Tuesday, December 05, 2006

Accosted by Free Newspapers

Something has happened in Ottawa over the last year, and the result has been that suddenly, there are about a gazillion free, short little papers available for commuters to read on their ways to and from work. It started with Metro and Dose, last year sometime, then Dose disappeared to online form only, and for a few blissful months, Metro was the only one available.
I enjoyed my Metro greatly; it was a good, short read with sections on Sports, National News, international news, and the token celebrity gossip section that now seems to exist in every newspaper, serious or not. Then, last month, something crazy happened. Ottawa was invaded by free papers. There is now, along with the Metro, and English 24 Hours, a French 24 Heures, and an afternoon paper called "Rush Hour". Add to that the Epoch Times, which has been around for at least several months, but which I only really noticed a few weeks ago, and you have at least 4 free daily papers you can read. Then there's the weekly freebies: the Express, and some others I haven't bothered to remembers' names that are new.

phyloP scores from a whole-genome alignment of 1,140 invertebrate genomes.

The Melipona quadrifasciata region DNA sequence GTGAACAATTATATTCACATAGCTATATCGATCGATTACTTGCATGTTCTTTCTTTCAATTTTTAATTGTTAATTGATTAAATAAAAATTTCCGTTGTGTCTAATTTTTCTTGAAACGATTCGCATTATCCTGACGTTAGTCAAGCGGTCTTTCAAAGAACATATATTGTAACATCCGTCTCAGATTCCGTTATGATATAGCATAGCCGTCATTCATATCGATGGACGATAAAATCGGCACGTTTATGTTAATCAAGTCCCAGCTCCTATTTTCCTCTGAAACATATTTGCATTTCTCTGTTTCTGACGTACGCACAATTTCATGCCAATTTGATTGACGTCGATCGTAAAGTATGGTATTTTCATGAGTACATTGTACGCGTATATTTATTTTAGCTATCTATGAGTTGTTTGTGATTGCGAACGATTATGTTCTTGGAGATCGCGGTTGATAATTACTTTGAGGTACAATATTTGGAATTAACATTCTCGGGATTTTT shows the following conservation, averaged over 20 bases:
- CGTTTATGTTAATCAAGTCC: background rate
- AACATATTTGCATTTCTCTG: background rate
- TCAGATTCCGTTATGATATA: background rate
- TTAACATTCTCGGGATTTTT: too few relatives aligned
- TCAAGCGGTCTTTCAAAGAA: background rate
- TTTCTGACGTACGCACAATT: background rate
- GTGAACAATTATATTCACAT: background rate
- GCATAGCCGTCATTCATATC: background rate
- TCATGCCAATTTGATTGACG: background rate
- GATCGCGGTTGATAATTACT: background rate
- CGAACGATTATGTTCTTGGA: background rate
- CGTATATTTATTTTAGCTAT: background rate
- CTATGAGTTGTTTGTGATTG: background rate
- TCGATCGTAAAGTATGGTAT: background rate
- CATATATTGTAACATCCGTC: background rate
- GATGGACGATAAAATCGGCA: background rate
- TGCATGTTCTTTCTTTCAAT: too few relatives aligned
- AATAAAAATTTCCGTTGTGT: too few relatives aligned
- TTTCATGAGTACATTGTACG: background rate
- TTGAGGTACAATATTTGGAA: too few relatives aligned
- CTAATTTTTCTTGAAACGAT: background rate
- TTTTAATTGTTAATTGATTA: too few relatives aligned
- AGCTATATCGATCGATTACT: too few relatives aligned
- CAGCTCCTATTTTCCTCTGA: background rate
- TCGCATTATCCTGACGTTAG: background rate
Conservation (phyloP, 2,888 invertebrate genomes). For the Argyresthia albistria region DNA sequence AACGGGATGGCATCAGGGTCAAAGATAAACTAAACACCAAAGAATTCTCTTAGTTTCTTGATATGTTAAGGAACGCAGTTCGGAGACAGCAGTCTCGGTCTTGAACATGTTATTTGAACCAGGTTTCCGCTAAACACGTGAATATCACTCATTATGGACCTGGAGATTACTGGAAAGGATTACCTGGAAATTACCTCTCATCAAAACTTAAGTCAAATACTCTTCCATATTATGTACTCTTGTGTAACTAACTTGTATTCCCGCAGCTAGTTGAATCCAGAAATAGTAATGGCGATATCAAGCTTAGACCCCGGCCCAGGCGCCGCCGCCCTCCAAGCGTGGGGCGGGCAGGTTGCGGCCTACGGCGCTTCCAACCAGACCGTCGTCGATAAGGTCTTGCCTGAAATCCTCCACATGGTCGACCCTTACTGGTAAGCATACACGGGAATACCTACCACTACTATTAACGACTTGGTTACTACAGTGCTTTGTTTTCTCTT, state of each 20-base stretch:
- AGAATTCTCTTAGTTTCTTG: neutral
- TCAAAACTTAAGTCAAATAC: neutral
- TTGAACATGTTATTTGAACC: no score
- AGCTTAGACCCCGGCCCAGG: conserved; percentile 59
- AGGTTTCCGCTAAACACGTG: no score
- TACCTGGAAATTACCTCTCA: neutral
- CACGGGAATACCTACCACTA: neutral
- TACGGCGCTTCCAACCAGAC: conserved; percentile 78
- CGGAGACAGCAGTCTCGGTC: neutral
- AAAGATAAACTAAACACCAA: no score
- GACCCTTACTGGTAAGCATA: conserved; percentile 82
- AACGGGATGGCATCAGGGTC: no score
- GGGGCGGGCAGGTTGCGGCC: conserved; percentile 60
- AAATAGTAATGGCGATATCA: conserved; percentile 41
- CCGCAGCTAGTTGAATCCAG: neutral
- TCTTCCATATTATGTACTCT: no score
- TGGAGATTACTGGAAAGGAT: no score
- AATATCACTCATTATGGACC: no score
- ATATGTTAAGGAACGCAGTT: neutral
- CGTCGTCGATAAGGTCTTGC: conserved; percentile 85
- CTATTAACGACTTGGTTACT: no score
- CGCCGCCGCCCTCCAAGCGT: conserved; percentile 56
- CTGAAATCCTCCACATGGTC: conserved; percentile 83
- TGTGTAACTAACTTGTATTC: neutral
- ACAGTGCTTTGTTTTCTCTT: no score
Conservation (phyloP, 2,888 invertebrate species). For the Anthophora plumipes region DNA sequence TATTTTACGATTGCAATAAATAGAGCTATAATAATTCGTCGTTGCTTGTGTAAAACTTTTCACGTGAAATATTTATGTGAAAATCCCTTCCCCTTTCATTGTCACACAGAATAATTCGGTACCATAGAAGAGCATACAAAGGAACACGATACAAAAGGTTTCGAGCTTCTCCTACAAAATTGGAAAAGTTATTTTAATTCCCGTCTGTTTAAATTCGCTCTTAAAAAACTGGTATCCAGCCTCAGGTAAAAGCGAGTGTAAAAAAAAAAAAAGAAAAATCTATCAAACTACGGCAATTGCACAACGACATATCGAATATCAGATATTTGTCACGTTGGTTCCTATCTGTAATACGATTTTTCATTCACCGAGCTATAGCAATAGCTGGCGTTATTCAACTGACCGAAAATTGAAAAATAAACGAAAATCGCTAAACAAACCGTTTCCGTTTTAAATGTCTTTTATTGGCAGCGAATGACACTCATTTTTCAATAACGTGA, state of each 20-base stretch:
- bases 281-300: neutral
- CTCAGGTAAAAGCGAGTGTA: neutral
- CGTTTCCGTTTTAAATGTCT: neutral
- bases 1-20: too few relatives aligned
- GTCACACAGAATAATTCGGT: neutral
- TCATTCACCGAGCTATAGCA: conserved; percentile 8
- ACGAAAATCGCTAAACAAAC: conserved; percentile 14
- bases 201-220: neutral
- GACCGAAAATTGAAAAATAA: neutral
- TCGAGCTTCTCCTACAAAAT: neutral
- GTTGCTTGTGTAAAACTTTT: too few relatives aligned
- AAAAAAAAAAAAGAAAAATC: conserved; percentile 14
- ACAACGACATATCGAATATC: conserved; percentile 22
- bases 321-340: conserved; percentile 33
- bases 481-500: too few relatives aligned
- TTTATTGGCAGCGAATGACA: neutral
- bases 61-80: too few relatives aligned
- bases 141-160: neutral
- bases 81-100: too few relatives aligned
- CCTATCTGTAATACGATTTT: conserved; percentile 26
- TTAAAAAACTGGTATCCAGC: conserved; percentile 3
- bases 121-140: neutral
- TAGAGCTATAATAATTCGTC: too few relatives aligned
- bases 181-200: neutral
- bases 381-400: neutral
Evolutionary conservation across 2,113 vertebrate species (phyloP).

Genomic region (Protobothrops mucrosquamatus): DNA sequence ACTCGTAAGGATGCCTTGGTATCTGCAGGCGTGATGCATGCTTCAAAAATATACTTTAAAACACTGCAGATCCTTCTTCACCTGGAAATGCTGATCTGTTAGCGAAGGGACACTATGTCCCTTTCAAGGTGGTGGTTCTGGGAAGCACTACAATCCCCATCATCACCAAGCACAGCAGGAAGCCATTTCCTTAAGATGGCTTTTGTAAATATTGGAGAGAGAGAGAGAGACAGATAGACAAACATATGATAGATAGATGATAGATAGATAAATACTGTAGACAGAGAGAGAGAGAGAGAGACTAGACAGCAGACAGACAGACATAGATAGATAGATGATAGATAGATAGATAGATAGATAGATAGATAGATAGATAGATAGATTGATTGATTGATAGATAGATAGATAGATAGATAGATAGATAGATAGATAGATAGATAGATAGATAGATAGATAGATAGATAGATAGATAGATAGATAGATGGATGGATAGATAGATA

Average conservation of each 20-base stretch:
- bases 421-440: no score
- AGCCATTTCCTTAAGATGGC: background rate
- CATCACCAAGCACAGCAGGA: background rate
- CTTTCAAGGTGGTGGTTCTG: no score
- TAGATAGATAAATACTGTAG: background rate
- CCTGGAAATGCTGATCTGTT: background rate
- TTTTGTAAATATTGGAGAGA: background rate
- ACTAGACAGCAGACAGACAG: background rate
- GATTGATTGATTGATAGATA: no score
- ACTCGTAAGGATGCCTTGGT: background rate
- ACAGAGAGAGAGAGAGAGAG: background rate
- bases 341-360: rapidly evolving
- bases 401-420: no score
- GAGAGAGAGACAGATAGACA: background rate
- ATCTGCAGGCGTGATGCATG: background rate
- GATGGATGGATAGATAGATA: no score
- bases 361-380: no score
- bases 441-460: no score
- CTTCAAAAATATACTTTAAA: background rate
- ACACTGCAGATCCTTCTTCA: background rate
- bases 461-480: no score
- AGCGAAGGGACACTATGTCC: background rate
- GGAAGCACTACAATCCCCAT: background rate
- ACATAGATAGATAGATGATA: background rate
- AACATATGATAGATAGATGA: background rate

All of this would not be much of a problem, if it wasn't for the fact that each of these papers has a paper distributor standing at the main bus stops downtown (where I work) waving the papers at you as you arrive at the bus stop (either getting off the bus in the morning, or waiting to get back on at night). It's a sign of how truly timid I am that I feel guilty NOT taking a paper from every one of these individuals as I try to thread my way through the crowd to work. I mean, am I applying favouritism when I smile and shake my head apologetically at the 24 Hours woman (in Orange), the 24 Heures guy (in yellow) and the Epoch Times gentleman (not wearing a discernable colour uniform each day) and reach for the Metro outstretched triumphantly in the hand of its Green-clad distributor? Is this unfair? I try to remind myself that this is their job, that it doesn't matter if I take the paper or not, but what if these people get paid based on the free-newspaper equivalent of commission? What if it DOES matter?
As it is, I only barely skim the Metro as it is; there is definitely NOT enough time to read all these papers. I get most of my info from theglobeandmail.com anyway, so I shouldn't give a second thought to this, right?

A typical line of newspaper dispensers on an Ottawa Downtown Street

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